Erik ten Hag’s to-do list will likely be so long as his arm when he eventually arrives at Manchester United this summer. The Dutch boss remains to be focused on securing the Eredivisie title with Ajax, so he could be forgiven for relegating United to a secondary concern for now. But he must be under no illusions just how difficult a task he has signed up for at Old Trafford.
Ten Hag just isn’t the primary United manager to reach with the media declaring the necessity for a whole overhaul, revival or rebuild; all of his predecessors since Sir Alex Ferguson’s retirement in May 2013 have had similar preludes.
Yet this time it really does feel different – and never just due to dire run of recent results. United have been mediocre, or worse, for several years – five successive seasons without silverware tells you that much – but there are more aspects at work this summer.
Ten Hag’s predecessor has only been in the new seat for six months and has overseen a transitional period defined by inertia. The United hierarchy has been reshuffled too, with Ed Woodward leaving in February to get replaced by Richard Arnold as chief executive, while football director John Murtough has seen his influence grow.
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Finally, the playing squad is about to undergo a period of change. Paul Pogba, Jesse Lingard, Edinson Cavani, Juan Mata and Lee Grant are all primed to depart on free transfers; Nemanja Matic has announced his intention to depart and doubts are swirling around Cristiano Ronaldo, Alex Telles, Aaron Wan-Bissaka, Marcus Rashford, Dean Henderson and Anthony Martial.
That is the context of Ten Hag’s takeover as manager. David Moyes, Louis van Gaal, Jose Mourinho and Ole Gunnar Solskjaer have all failed before him. Their spells in charge have all left behind traces of their failure, which the 52-year-old, who’s taking over his first major job outside of his home country, must sweep away.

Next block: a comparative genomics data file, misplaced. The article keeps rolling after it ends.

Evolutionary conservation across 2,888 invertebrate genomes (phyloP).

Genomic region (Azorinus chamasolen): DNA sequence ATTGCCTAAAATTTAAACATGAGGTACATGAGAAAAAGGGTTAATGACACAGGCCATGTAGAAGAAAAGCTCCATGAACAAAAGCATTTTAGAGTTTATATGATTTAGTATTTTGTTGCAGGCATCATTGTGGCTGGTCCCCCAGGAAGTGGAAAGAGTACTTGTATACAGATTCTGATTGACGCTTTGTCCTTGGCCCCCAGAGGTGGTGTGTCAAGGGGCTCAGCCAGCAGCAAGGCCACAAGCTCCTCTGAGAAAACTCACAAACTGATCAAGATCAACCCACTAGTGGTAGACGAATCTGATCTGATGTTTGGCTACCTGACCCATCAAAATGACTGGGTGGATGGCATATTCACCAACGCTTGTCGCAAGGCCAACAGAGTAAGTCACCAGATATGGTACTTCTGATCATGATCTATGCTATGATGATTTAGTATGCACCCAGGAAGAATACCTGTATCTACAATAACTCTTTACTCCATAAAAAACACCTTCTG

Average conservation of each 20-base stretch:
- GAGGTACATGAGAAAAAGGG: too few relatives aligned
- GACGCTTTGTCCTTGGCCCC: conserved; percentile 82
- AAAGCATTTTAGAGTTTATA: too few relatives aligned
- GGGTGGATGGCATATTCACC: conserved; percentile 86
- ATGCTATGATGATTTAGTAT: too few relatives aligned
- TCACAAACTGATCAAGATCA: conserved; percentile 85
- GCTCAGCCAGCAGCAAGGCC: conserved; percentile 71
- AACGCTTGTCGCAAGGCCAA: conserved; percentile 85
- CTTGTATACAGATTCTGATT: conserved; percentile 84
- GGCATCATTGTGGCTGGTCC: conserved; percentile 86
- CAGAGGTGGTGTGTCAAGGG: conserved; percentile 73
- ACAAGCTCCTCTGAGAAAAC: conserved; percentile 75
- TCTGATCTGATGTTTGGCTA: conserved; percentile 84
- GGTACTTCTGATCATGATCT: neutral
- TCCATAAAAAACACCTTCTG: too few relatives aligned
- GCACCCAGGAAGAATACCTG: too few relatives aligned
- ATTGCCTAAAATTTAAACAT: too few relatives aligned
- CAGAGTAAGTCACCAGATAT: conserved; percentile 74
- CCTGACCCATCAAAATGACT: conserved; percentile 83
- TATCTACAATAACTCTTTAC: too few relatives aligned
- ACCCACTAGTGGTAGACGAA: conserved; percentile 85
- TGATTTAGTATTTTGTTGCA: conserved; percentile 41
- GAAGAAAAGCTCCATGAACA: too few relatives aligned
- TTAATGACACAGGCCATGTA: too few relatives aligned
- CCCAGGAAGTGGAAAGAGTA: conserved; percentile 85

Just one in all those lingering elements which is holding the club back is something Moyes is deemed to be chargeable for. Rio Ferdinand was there for the great times at Old Trafford under Ferguson and stayed for the bad ones under his successor. He believes the team’s tendency to think negatively – to deal with the opposition’s strengths, relatively than their very own – began with Moyes.
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“Even the mindset in one in all the training sessions, I hope I’m not speaking out of line here towards David Moyes but our mindset [under Ferguson], we never anxious in regards to the opposition,” Ferdinand on BT Sport in 2018. “We never set ourselves up and said, ‘oh we’d like to be certain that we contain this and contain that’. We’ll attempt to win this game based on what we’re good at.”
He added: “I remember the primary couple of games, we played against Liverpool and Chelsea, and we were talking more about [Eden] Hazard and [Philippe] Coutinho than we were about our own attacking tactics. So there’s doubt. Players then have a look at one another. “This ain’t us. We’re not used to this’.”
United spokespeople often speak in regards to the “United way”. They imagine within the self-mythologising status of the club, that just wearing the famous red shirt should intimidate opponents. If that ever existed, then it’s now long gone. Ten Hag could be sensible to attempt to restore it. It can take a while – Ferdinand said in February he thinks the club has to “write off the following yr or two by way of trophies” – but it can be worthwhile.
The summer will likely be absolutely crucial in shaping any success Ten Hag has. Recruitment is essential, while shifting the dead wood – of which there’s quite a bit – is equally essential. Once that task is accomplished, Ten Hag must begin to instil his players with the arrogance of United players from past eras. The age of negativity must be drawn to an in depth.